TajLV’s review published on Letterboxd:
"Kill that son of a bitch!" ~ Lieutenant Colonel Preston Packard
When this came out in theaters, I said to myself, "Oh no, not another Kong movie." Hasn't the story of the big misunderstood ape been done enough already? I've seen the 1933 original "King Kong" perhaps ten times, and it is still the best IMHO -- very near perfect. Neither the 1976 remake by John Guillermin nor Peter Jackson's 2005 technologically enhanced three-hour epic made a dent in that opinion. So why watch yet another pretender to the throne?
Well, to start with, there's the all-star cast, which includes Samuel L. Jackson, John Goodman, Brie Larson, Tom Hiddleston and John C. Reilly. Then, there's the concept of a Warner Bros. "Monsterverse" where this will be a key installment. And it's impossible to ignore any film that hauled in over $500 million at the box office. I figured this was at least good enough for a free library copy viewing. It just took a long time for a disc to become available in the request queue.
First off, this is no remake. It is a completely new re-imagining of the Kong legend. Forget 1933. Fabled Skull Island is first visited in 1944, when American fighter pilot Hank Marlow (Reilly) and Japanese pilot Gunpei Ikari (Miyavi) shoot each other out of the sky over the South Pacific. The two enemy airmen parachute onto the island and battle hand to hand, only to be interrupted by a giant ape -- you know who. They are never heard of again.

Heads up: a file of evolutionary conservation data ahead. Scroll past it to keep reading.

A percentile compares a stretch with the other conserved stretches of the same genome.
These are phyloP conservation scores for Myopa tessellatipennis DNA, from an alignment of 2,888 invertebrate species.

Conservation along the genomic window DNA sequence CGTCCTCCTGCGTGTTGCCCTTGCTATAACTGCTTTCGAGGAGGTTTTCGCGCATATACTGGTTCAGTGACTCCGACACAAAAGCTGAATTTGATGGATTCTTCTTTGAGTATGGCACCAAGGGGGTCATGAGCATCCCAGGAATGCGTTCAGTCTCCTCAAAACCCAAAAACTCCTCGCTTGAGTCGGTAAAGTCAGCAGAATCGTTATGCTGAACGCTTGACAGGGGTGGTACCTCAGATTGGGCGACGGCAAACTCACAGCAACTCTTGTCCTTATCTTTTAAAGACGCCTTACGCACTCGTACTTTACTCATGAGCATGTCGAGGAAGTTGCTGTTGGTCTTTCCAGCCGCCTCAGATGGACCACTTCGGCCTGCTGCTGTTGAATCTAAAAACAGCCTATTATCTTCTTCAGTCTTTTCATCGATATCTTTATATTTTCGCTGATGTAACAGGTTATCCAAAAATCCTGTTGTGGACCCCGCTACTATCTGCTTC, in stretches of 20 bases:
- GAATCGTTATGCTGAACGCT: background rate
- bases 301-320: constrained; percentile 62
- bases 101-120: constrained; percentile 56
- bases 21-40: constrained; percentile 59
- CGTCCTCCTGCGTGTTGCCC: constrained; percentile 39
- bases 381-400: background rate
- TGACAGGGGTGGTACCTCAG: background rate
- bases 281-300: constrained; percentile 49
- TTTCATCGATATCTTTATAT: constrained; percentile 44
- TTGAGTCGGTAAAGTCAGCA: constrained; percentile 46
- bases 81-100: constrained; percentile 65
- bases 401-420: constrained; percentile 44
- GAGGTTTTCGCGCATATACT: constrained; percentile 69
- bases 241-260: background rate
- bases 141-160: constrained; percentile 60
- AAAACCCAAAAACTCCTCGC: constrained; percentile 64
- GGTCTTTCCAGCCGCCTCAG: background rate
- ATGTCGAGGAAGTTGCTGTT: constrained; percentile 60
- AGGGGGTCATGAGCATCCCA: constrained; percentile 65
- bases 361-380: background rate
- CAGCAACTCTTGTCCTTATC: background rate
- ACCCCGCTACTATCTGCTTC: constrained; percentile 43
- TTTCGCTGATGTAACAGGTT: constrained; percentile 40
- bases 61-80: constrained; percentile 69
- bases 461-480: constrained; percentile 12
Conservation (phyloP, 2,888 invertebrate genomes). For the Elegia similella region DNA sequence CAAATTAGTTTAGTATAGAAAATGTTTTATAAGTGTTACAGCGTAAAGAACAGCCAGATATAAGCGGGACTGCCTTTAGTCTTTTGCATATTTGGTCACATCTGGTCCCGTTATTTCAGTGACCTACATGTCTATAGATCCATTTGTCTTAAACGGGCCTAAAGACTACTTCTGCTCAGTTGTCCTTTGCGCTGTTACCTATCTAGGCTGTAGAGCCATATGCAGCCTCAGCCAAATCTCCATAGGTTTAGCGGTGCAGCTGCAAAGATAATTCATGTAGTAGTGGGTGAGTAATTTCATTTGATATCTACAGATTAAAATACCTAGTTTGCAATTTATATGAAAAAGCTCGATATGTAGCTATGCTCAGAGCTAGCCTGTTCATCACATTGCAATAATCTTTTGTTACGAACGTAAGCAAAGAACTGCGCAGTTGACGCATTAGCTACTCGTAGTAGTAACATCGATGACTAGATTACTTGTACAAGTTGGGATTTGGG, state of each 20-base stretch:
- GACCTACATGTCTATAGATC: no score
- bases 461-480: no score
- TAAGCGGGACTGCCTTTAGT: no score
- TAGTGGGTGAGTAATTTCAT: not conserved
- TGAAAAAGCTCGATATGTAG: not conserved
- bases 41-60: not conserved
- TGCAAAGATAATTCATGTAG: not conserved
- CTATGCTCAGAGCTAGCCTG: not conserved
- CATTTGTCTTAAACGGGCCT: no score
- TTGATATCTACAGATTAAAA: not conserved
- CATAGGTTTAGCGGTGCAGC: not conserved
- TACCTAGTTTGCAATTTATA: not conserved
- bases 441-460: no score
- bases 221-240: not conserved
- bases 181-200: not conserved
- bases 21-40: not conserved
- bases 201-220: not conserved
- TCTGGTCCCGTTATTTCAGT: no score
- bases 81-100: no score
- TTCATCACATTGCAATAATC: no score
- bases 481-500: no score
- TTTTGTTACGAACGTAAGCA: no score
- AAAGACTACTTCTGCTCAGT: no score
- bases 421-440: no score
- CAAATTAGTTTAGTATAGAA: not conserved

Fast forward to 1973. The U.S. government mounts a mission to map the recently (re)discovered island. Leading the so-called Monarch project is Agent Bill Randa (Goodman) with assistance from a highly skilled tracker, former British Special Air Service Captain James Conrad (Hiddleston). For protection, the team is assigned a military escort called the Sky Devils, a Vietnam War helicopter squadron headed by Lieutenant Colonel Preston Packard (Jackson), who's accompanied by Major Jack Chapman (Toby Kebbell) and Captain Earl Cole (Shea Whigham).
Also on the mission are Randa's geologist Houston Brooks (Corey Hawkins) and biologist San Lin (Jing Tian). Then there's a senior Landsat official called Victor Nieves (John Ortiz), the Sky Devils warrant officers Reg Slivko (Thomas Mann) and Reles (Eugene Cordero), and a photojournalist named Mason Weaver (Larson), who is opposed to war and suspects the mission is a cover-up for a secret military operation. The mission is sanctioned and bankrolled by Senator Al Willis (Richard Jenkins).
If you dig 60s-70s music, you get in spades here -- The Chambers Brothers, Jefferson Airplane, The Hollies, Black Sabbath, Creedence Clearwater Revival, David Bowie, and more. There's humor, too, though not in large doses. And if you seek more Kong action and less build-up, look for the King to appear about 30 minutes into the film, knocking helicopters out of the sky like he was swatting flies.
Of course, Kong isn't the only beastie on Skull Island. A giant water buffalo, a tree-high spider, a massive octopus, and the lizard-like underground "skull-crawlers." And does Kong take an interest in Fay Wray ... er... Larson? Oh yeah. And so does Conrad. But don't expect Kong to remain the center of attention. The underground lizards are far more of a threat. Or perhaps the biggest threat of all is Packard, bent on revenge for the death of his crewmen.
I can't say I was disappointed by this, because I really didn't expect much. Let's say it's a typical addition to the Kong franchise and a fair start for the WB's reboot. But this Kong still lacks the charisma of the original, and the SFX aren't that much better than Jackson's effort. Another also-ran in the famous ape sweeps, I'm afraid.